Holiday let tax allowances & expenses

We’ve looked at the advantages and disadvantages of holiday lets, now let’s take a more detailed look at the allowances and expenses you can offset against your FHL profits.

Capital allowances

As mentioned earlier, furnished holiday lets are a trading business and taxed as such. The good news is that there are tax allowances available for furnished holiday lets that are not available to buy-to-lets - these are called capital allowances.

What is it:

  • Capital allowances is tax relief on the reduction in value of “plant and machinery” assets. In the context of a holiday let, this is the furniture, fixtures and fittings you’re putting into your business.

  • Capital allowances allow the business to write off the cost of the assets over a number of years. This is commonly done by offsetting a percentage against the taxable profit, and in some circumstances could mean tax-free profits for a number of years.

  • Alternatively, you may be able to offset the full amount of certain ‘plant & machinery’ assets in your first year - this is known as an Annual Investment Allowance (AIA).

  • Capital allowances cannot be claimed for buy-to-lets, as BTL is classed as an investment, rather than a trading business for tax purposes.

When to claim:

  • Capital allowances can be claimed on a new build or conversion of a qualifying FHL property at the end of the tax year on your self-assessment tax return or company accounts.

  • They can also be claimed on the purchase of an existing FHL property which has not previously claimed capital allowances (or not claimed them fully) through a section 198 election during the purchase process.

Here’s an example of items that could be claimed under “plant & machinery” FHL capital allowances:

Loose items (that could be moved to another property)Fixed items (cannot be moved)
Furniture - sofa, table & chairs, beds, wardrobes/drawersSanitary ware & plumbing
Furnishings - curtains, bedding, cushionsKitchen units
White goods - freestanding fridge & freezerElectrics
Appliances - microwave, kettle, toaster, televisionHeating
Carpets
Property repair and replacement - such as kitchen & bathroom fittings, windows, doors and boilers

View HMRC’s capital allowances helpsheet (HS252)

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Allowable expenses

In addition to capital allowances, there are also the usual allowable expenses that can be offset against profits to reduce the amount of tax due.

Capital expenditure

What is it:

  • A capital expenditure is a cost related to the property in its entirety and includes expenses designed to add value, such as adding an extension, en-suite, conservatory or a log burner.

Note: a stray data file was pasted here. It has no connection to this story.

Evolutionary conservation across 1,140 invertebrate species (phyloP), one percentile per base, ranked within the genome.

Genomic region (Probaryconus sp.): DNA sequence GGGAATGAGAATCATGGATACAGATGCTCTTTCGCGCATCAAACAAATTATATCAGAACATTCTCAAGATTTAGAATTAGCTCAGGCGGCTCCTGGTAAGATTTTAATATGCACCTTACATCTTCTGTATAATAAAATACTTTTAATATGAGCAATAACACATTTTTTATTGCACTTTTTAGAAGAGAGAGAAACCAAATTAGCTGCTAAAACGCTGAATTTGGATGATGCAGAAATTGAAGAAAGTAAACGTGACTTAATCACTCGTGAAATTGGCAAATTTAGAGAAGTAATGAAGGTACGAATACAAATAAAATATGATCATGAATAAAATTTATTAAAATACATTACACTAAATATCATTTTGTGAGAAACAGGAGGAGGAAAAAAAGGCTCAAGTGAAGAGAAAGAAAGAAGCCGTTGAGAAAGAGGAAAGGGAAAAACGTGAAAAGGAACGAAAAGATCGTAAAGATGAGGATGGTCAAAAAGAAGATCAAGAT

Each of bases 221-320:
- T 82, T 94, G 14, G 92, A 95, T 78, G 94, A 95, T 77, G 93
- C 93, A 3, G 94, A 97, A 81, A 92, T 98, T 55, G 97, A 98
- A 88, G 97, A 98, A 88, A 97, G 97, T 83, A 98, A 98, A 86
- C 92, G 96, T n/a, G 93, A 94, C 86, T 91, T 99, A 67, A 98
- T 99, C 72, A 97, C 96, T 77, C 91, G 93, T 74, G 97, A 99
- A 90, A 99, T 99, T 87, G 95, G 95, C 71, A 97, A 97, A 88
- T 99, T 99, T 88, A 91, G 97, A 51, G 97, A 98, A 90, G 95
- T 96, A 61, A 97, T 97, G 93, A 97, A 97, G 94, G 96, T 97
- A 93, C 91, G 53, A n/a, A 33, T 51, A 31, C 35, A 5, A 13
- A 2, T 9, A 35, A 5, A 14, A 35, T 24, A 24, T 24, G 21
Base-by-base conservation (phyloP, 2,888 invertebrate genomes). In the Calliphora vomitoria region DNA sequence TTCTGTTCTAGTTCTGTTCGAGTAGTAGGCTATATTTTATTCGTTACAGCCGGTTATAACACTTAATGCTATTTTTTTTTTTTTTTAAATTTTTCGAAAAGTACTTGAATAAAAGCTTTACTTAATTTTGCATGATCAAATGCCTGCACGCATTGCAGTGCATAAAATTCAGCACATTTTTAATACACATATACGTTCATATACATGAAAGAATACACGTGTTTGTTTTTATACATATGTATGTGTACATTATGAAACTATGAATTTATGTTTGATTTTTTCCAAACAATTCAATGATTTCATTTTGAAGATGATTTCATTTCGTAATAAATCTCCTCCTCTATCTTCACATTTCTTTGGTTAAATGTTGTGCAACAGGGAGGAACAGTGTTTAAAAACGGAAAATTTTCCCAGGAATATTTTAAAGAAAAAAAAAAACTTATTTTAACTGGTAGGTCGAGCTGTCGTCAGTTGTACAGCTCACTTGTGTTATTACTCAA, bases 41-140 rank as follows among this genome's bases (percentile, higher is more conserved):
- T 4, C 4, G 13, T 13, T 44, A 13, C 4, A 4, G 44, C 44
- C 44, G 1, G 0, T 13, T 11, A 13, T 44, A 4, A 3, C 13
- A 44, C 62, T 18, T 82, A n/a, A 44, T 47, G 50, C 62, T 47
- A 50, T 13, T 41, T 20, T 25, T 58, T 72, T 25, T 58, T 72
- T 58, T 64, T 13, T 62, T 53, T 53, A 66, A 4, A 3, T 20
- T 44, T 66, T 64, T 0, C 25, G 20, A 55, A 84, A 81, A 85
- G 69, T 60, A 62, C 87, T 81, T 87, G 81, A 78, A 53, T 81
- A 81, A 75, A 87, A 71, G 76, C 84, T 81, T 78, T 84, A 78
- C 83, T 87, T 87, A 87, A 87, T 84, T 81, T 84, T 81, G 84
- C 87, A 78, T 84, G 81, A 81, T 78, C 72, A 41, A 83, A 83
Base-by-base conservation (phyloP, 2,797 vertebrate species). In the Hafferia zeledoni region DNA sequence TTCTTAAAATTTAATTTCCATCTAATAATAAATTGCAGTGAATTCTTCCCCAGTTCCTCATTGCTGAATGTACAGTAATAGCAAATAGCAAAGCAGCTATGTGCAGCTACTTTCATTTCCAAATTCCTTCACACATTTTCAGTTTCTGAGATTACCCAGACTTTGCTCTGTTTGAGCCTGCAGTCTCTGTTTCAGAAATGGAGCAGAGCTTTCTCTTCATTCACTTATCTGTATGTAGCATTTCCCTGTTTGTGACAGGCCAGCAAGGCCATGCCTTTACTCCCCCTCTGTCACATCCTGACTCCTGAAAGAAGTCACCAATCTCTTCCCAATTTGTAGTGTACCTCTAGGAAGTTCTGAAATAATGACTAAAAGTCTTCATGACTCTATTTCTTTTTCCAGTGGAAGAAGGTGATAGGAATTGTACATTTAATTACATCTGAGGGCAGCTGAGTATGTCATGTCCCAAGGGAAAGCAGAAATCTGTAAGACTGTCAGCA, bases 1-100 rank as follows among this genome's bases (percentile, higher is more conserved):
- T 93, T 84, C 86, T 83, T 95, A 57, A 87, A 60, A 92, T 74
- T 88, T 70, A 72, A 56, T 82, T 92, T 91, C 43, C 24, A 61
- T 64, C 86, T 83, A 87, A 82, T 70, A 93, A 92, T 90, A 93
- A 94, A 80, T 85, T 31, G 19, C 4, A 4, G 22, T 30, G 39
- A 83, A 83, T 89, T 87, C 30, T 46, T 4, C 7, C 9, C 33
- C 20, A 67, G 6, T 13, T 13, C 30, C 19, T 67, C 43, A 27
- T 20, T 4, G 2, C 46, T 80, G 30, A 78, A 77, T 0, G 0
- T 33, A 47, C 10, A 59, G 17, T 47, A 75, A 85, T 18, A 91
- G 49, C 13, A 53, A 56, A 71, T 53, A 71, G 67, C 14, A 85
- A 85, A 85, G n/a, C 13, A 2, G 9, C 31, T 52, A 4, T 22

When to claim:

  • Capital expenditures can be claimed when selling the property to offset capital gains tax.

Examples of FHL capital expenditure

Capital expenditureDescription
Property purchasing expendituresIncluding solicitors costs and survey costs from when the property was initially purchased.
Stamp Duty Land TaxFrom when the property was initially purchased.
Property enhancementValue added to the property, such as building an extension, adding an en-suite or reconfiguring the layout. For FHLs, this could also include luxury improvements such as a log burner or hot tub.
Estate agent feesFrom selling the property.

Other expenditure

You can continue to claim the usual day-to-day costs associated with managing and running the FHL as you do with normal investment properties.

What is it:

  • Revenue expenditure is the costs incurred for the day-to-day running of the furnished holiday let business. They can be deducted from the gross profits to reduce your taxable profit.

When to claim:

  • At the end of the tax year on your self-assessment tax return or company accounts.

Examples of FHL other expenditure

ExpenseDescription
Mortgage interest repaymentsThe full mortgage interest can be claimed for furnished holiday lets.
MaintenanceCosts of maintaining the holiday let, such as cleaning and gardening.
Holiday let business management costsIncluding holiday let insurance, accountancy fees, advertising, online platform fees, membership charges of landlord/property associations, and stationery.
Travel, hotel accommodation, food & drinkWhilst away on business/visiting properties. Mileage is 45p per mile for the first 10,000 miles per tax year and 25p per mile for all miles thereafter in a car. These can only be claimed when visiting the holiday let on business, not for private travel.
Legal feesIncluding those associated with mortgage/re-mortgage arrangement costs. Also includes extending leases of up to 50 years, preparing contracts and preparing deeds of trust.
Computer & mobile phone costsIf an expense, such as a mobile phone, laptop or tablet, is not used 100% of the time for running the property business, a proportion of the cost can be claimed.
Utility & Council tax costsUtilities (water, electric and gas) and council tax can be claimed if the property is empty.